I sauteed this in the same pan after the mushrooms and corn for about 3 minutes as well, until wilty and turning slightly brown in spots, though this will also depend on what greens you use.
Assemble all of your toppings.
I used separate mini-Tupperwares for this ~*shot*~, but be more reasonable than me and just use a plate with them separated a bit for easier plating.
Unwrap the vacuum-sealed udon noodles and place in the broth pot directly.
You could cook them separately, but I don’t mind the slight added starchiness in the broth if it means I have to wash one less dish.
To loosen up the noodles without breaking them entirely, use tongs and grab a section of the noodles and shake gently. This should break them apart without damaging the length of the noodles.
The cooking process for the udon noodles should be about 3 minutes, or as directed on your package.
At last, the fun part: plating! Add a square of nori (I used a quarter sheet) to the bowl first, at an angle to make a triangle. Then use tongs to add the noodles to the bottom of the bowl, then the brown.
Add each topping in its own ‘section’ — I have a section of corn, one of mushrooms, and one of radicchio — before topping the whole thing with green onions.
Dig in and enjoy!
Recipe for Vegan Udon Noodles with Miso Broth
- half a cube of vegetable bouillon or equivalent veggie Better than Bouillon (1 teaspoon)
- 1 cup water
- 1 heaping teaspoon miso paste (I used red miso paste, but yellow or white should be fine)
- 1 clove garlic, peeled
- 1-inch piece ginger, peeled
- 1 package (200 grams) vacuum-sealed udon noodles
- 1 handful mushrooms of choice*
- 1/2 cup frozen corn (canned OK)
- 1/2 cup chopped radicchio or other greens, cabbage, or chicory of choice**
- 1 green onion, sliced at an angle
- 1 slice nori, cut into a small square (optional)
- Start the broth by taking 1 cup water and adding half a bouillon cube and 1 heaping teaspoon of miso paste. Bring it to just below a boil and taste, adding more bouillon or miso paste as desired. Grate the clove of garlic and the ginger directly into the pot using a fine Microplane grater. Season with pepper and salt if needed (I didn't need to use any extra salt).
- Slice green onions on a diagonal angle and set aside.
- In a small nonstick pan, add a neutral oil (I used sunflower oil) and saute the mushrooms with one whole garlic clove on medium heat. When browned and sauteed, about 5 minutes depending on the mushrooms you are using, remove the garlic clove and set mushrooms to the side.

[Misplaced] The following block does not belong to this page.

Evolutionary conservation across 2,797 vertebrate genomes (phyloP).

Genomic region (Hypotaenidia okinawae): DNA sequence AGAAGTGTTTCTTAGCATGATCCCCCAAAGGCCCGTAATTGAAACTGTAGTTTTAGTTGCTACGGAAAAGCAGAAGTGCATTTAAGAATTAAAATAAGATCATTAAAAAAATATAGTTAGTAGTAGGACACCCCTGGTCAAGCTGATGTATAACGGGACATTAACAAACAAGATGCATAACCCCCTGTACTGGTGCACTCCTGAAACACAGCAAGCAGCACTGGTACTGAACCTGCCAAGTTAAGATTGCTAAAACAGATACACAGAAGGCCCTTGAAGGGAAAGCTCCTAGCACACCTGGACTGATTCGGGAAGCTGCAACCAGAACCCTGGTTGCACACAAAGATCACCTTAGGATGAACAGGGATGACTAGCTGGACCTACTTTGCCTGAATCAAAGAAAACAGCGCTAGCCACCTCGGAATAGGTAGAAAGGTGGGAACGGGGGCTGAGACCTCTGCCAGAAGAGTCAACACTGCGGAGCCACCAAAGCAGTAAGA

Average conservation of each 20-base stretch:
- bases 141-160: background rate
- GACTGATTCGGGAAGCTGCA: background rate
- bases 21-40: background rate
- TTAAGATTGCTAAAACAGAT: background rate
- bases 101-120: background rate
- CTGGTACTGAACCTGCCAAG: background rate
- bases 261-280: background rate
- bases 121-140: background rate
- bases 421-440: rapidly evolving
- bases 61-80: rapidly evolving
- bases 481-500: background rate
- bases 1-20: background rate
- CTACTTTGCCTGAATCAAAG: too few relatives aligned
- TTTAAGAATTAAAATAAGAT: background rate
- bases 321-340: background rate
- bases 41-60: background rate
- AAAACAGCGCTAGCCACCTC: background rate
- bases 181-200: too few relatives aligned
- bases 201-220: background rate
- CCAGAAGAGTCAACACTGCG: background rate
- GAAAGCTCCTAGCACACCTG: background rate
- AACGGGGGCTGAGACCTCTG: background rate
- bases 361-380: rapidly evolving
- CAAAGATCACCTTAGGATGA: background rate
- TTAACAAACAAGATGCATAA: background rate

- Use that same pan to heat up the frozen corn (about 3 minutes) and wilt the radicchio or other greens (spinach, cabbage, baby bok choy would all work well here). Set each aside individually.
- When all the toppings are done, add the udon noodles directly to the broth and cook as directed on the package - mine said 3 minutes. Loosen up the vacuum-sealed block with tongs gently, so as not to break the noodles too much.
- Prepare the bowl by first adding a piece of nori (I used a quarter of a sheet, placed at an angle), then using the tongs to add the noodles, then pouring the broth on top. Add each of the toppings individually, then top with the green onions.
- Serve as is or garnish with hot sauce, crispy shallots, more nori, sesame seeds -- the sky is the limit! For more protein, add some crispy pan-fried tofu. If you're not vegan, a jammy soft-boiled egg would also be a lovely addition.
* I used beech mushrooms because it was what I had on hand. But enoki mushrooms or oyster mushrooms would also be fabulous! Regular cremini, portabello, or button mushrooms will also be fine, but I would slice thinly before sauteeing. In a pinch, you could also rehydrate dried shiitake mushrooms -- which I always keep on hand! -- for 20 minutes in almost-boiling water then chop, removing stems.
** I used radicchio because it was what I had on hand and I wanted something bitter, like a bok choy would be. Bok choy is borderline impossible to get where I live, so I subbed radicchio. Any bitter green would be lovely here; otherwise, spinach (even frozen!) or even cabbage, sauteed quickly, would do the trick.
*** Other topping ideas: edamame, shredded carrots, crispy pan-fried tofu, raw red pepper slices -- practically any vegetables you have on hand will do!